The Tiny Solutions to Our Big Energy Problem program gives a brief overview of energy sources and our current energy crisis and discusses a variety of ways that nanotechnology can improve the way we harness energy (improving solar cells), distribute energy (carbon nanotube transmission lines) and use energy (nanotech-enhanced LED bulbs). It is primarily a slideshow presentation, designed for medium-to-large audiences. It consists mostly of a lecture, with a few live demonstrations and a few audience interactions.
Through hands-on activities, visitors learn how inkjet printers produce tiny, precise drops of ink. They examine printed paper with magnifying glasses, see a few demonstrations of how liquids behave differently at the small scale, and see an explosive demonstration of how ink is forced out of an ink cartridge.
This cart demo is about Biobarcodes, a nanomedical technology that allows for massively parallel testing for disease diagnosis. Visitors learn about antibodies, how each antibody binds to a unique protein, and how biobarcoding uses nanoparticles, antibodies, DNA and magnetism to detect diseases earlier than we could detect before. Visitors assemble a jigsaw puzzle that models how Biobarcodes™ work.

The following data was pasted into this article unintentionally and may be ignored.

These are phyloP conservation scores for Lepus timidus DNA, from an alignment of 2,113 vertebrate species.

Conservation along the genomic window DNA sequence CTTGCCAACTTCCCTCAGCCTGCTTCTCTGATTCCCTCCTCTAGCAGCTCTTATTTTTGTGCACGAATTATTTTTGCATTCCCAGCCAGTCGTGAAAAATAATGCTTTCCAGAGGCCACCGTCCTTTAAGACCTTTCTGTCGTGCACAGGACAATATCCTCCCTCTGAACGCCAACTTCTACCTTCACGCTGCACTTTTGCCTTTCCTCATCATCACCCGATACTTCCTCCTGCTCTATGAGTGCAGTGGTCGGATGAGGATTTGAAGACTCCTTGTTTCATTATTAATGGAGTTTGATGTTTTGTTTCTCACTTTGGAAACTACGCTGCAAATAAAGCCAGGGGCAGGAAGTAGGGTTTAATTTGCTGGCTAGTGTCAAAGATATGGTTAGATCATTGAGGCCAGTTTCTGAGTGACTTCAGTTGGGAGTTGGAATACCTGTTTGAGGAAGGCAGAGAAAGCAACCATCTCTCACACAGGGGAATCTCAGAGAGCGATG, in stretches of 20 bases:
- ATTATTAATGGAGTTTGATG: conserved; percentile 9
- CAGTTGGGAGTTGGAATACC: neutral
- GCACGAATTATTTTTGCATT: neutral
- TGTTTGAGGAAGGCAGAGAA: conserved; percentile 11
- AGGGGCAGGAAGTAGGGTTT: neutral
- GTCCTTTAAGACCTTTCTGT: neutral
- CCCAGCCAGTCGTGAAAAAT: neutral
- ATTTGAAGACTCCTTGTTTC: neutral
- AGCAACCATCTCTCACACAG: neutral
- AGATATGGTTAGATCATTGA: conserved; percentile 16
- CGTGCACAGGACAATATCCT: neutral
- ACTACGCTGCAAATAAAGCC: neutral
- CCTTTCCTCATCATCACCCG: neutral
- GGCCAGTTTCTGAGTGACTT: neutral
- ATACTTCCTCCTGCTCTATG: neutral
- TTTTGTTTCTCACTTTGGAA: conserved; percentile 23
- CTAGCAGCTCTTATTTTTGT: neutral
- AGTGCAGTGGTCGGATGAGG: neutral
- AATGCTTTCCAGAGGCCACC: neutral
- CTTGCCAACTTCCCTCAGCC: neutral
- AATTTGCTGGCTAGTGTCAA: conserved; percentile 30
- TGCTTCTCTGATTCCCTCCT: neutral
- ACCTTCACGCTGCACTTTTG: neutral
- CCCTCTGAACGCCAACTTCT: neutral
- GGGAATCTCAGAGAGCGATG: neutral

This is a cart demo about how nanoparticles behave differently, in part because they have a high surface area:volume ratio. Visitors learn that smaller particles have a much higher proportion of their atoms on the surface. Visitors unfold paper cubes, drop alka-seltzer in water, turn potatoes black with iodine, and see fireballs to understand how surface area changes as you get small.
This cart demonstration introduces the nanomaterial aerogel, a glass nanofoam. Visitors learn how aerogel is made, how well it insulates, and learn about its other unique properties. They see real aerogel and feel how well it insulates.
This cart demo is about piezoelectricity - how some crystals produce electricity when you squeeze them. Visitors learn about the history of piezoelectricity, how it's used, and how it's applied in nanotechnology. They make electric sparks, handle models and listen to cheesy music.